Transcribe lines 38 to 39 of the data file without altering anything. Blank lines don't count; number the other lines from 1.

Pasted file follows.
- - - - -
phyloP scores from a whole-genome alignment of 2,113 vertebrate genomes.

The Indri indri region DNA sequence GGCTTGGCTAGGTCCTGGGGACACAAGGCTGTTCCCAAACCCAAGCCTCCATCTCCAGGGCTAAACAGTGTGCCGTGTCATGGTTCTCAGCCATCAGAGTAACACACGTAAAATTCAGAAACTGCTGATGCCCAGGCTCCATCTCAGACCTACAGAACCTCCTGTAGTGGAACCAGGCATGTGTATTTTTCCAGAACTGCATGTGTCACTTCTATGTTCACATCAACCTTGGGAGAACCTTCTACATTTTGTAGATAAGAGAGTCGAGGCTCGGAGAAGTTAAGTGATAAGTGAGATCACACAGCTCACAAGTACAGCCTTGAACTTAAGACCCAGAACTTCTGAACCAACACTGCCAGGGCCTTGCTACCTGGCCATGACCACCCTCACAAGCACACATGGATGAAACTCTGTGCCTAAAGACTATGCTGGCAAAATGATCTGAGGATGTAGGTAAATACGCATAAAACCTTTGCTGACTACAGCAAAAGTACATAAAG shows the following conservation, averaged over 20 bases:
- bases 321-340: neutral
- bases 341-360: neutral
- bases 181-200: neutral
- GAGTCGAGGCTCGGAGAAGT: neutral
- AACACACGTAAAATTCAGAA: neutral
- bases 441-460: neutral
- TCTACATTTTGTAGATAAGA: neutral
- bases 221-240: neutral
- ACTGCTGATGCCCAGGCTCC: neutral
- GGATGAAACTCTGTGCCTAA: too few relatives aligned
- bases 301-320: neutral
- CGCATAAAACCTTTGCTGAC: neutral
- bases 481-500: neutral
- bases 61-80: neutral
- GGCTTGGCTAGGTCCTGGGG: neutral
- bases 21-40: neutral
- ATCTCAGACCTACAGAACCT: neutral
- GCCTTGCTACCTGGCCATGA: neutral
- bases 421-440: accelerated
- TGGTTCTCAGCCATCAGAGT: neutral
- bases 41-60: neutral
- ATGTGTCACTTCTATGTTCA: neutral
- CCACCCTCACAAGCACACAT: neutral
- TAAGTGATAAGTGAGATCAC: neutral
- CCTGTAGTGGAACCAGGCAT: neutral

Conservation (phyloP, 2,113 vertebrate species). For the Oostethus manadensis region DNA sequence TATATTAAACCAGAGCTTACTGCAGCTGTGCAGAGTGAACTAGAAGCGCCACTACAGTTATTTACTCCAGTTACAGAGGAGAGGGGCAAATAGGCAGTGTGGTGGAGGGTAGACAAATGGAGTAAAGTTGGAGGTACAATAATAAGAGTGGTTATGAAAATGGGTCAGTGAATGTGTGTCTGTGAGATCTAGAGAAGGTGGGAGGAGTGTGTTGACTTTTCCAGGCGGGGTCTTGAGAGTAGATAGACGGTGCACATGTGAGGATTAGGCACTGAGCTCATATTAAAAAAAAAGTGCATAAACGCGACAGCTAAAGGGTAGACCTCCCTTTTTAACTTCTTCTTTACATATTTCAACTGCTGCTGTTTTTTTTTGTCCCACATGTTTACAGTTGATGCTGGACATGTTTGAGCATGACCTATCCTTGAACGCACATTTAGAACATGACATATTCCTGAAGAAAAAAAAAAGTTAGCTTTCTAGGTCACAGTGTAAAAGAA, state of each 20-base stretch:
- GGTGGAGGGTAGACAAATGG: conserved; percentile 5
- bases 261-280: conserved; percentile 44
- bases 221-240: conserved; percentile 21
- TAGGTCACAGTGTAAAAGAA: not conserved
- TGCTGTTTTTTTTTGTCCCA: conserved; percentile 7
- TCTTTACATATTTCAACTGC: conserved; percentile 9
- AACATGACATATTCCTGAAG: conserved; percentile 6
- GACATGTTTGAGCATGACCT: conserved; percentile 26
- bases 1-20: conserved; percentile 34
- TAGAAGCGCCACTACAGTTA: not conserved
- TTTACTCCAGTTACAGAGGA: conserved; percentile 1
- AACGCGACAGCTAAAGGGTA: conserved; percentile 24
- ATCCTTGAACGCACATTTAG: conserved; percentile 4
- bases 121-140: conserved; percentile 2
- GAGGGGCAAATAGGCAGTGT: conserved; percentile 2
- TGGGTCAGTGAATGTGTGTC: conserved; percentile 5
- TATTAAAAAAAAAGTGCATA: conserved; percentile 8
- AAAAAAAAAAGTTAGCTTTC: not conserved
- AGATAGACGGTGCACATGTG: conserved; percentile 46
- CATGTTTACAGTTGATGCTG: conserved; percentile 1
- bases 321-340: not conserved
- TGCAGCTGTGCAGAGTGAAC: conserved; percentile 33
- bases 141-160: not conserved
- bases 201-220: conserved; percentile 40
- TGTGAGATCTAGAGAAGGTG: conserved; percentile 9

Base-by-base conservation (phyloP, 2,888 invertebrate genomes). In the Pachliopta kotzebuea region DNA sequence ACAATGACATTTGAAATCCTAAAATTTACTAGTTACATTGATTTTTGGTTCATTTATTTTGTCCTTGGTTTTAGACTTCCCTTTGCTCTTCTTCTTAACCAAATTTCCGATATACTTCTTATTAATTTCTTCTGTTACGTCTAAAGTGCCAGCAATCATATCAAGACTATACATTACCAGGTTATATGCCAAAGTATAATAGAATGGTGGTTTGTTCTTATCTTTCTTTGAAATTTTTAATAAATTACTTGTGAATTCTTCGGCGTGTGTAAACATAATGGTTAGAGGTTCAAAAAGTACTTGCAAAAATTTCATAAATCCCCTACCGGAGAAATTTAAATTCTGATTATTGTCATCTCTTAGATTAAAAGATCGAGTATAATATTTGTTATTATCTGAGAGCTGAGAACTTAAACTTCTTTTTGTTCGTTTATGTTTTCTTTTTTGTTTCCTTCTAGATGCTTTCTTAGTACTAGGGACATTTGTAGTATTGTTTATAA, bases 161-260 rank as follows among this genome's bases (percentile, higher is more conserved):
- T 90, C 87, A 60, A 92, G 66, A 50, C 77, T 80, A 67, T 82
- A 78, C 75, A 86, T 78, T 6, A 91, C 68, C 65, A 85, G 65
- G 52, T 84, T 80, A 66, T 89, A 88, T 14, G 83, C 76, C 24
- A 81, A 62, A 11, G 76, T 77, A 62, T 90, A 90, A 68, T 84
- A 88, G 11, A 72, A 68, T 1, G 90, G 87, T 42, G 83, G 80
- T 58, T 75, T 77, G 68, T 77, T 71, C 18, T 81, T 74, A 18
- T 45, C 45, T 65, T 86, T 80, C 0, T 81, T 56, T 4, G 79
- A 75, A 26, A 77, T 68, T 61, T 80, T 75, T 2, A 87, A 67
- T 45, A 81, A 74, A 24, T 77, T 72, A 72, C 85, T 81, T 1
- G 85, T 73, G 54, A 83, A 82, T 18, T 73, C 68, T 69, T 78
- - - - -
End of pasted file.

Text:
- TAGAAGCGCCACTACAGTTA: not conserved
- TTTACTCCAGTTACAGAGGA: conserved; percentile 1